Image from Steve Bowers
The visible parts of the mushroom are the fruiting bodies of the organism, attached to a network of hyphae, generally hidden below ground

A mushroom is the large fleshy fruiting body produced by some varieties of Terragen fungi. The word is also used for analogous non-Terragen biological forms, or even for some kinds of hylonano sporetech devices (forms of nanorot) that function in comparable ways. Like trees, mushrooms are a common morphotype and have arisen many times by convergence, not only among various lineages on Old Earth but elsewhere as well; the biota of Tou'l'h Prime provide a particularly good example of this phenomenon. The term "mushroom" is most often used for structures of the familiar parasol form with a stem and cap, but may refer to shelf-like, coralline, spherical, or other shapes as well. The mushroom is a specialized structure for spore dispersal in an atmosphere, and typically represents the visible fraction of a much more extensive and massive organism that grows as a network of threadlike structures dispersed through a growth medium. Terragen fungal species were gathered and used as foods, dyes, and pharmaceuticals by human baselines since before the dawn of civilization, and some have been in domestic cultivation since the Agricultural Age. These and their gengineered descendants have been a part of Terragen civilization ever since.

In the first flush of true gengineering towards the end of the 1st century AT, many Terragen species of traditional edible mushrooms were modified to make them easier to cultivate: capable of fruiting on a predictable schedule or according to set environmental cues, and able to live on a wide variety of readily available substrates. Many baseline species that were originally symbionts or parasites on tree roots were altered so that they could grow directly from non-living organic material or on the roots of existing crop plants. In this way, previously rare and valuable "wild" fungi such as baseline boletes, chanterelles, truffles, matsutake, morels, edible puffballs, and many others became as common and easy to raise as more typical domestic species had been. As for the earlier cultivated mushrooms such as the baseline portobello, oyster, straw, shiitake, and common button mushrooms, the new versions were even easier to grow, and were modified to feed on waste straw or wood, aged manures, or other readily available organic materials including carefully treated sewage or garbage. With this increase in availability, and given the increasing attention to tight energy and nutrient cycling during this period both on Old Earth because of a need to minimize environmental impacts and elsewhere in Solsys as a simple necessity in closed systems they became more common as a food item, especially in cultures that already had a tradition of eating fungi.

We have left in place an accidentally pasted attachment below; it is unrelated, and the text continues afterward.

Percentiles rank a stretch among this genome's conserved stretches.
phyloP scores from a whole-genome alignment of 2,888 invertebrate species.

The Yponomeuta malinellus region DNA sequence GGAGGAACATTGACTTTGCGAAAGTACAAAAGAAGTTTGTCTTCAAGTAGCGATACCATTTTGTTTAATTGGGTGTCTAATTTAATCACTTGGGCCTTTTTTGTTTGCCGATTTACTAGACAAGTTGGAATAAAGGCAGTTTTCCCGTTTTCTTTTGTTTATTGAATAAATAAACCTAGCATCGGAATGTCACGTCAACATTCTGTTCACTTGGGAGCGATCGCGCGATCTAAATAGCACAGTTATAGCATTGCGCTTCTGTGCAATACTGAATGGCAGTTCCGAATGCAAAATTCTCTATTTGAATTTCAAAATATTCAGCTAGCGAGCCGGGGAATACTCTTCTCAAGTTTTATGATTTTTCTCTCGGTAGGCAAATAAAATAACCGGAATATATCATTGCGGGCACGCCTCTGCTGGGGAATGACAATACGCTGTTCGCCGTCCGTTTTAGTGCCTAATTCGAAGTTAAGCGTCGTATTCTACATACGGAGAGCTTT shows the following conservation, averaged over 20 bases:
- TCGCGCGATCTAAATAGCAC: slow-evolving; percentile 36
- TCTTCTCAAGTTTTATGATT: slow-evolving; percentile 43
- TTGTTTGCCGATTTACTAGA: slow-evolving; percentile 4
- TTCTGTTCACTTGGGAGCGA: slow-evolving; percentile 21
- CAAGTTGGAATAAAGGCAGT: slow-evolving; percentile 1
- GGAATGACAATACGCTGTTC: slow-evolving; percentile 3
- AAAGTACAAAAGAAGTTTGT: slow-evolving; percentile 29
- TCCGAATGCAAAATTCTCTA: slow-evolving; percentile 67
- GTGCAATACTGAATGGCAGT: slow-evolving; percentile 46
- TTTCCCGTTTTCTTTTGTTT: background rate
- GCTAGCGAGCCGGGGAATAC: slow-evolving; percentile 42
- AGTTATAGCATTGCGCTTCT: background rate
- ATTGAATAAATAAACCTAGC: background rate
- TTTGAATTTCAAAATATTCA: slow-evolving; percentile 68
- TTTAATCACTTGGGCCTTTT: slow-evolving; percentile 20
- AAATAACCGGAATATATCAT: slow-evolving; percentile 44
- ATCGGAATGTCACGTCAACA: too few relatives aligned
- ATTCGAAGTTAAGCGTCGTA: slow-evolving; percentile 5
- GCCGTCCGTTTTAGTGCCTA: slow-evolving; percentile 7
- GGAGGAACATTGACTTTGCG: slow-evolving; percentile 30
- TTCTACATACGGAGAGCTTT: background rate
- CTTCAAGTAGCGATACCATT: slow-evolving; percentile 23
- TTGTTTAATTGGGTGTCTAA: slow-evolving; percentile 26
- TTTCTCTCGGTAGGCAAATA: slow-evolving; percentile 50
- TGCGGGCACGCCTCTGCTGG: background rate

There were also specialty varieties aside from those created with nutrition in mind. Dyes and other chemicals could be inexpensively produced in this way from materials that might otherwise have gone to waste. Pharmaceuticals (particularly antibacterials, or psychotropic drugs such as psilocybin and muscimol) were common as well. The notorious anti-alcoholic "safeshrooms" date from this early period. In a few cases new flavourings and spices were created; one of the more notable was a version of the "peppery" bolete, which took its place in Terragen cuisine alongside such sources as chilies, black pepper, wasabi, and fagara as a source of "heat" in foods cherished by humans and other omnivorous mammalian vertebrates. A later generation of more fundamental gengineering led to the meatshrooms. Mushrooms remain an important element in the economies, ecosystems, and diets of many bionts. Even residents on megastructures or fully terraformed worlds, where recycling of materials on a local scale is not an issue, often cultivate them simply because of the number of tasty or useful varieties. Likewise those who for cultural or philosophical reasons derive all their nutrition directly from a food-grade nanofac may still call up facsimiles of the original products.
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  • Fungi (Mycophyta) - Text by M. Alan Kazlev
    Free-living or nutrient absorptive terragen eukaryotes with chitinous cell walls characterized by hyphae (small branched filaments) and propagating through spores. Includes the yeasts, mushrooms, and molds. Over 60,000 baseline terragen species, many more developed since. There are equivalent fungi-like organisms in many garden worlds.
  • Meatshrooms
  • Safeshrooms
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Development Notes
Text by Stephen Inniss

Initially published on 21 January 2009.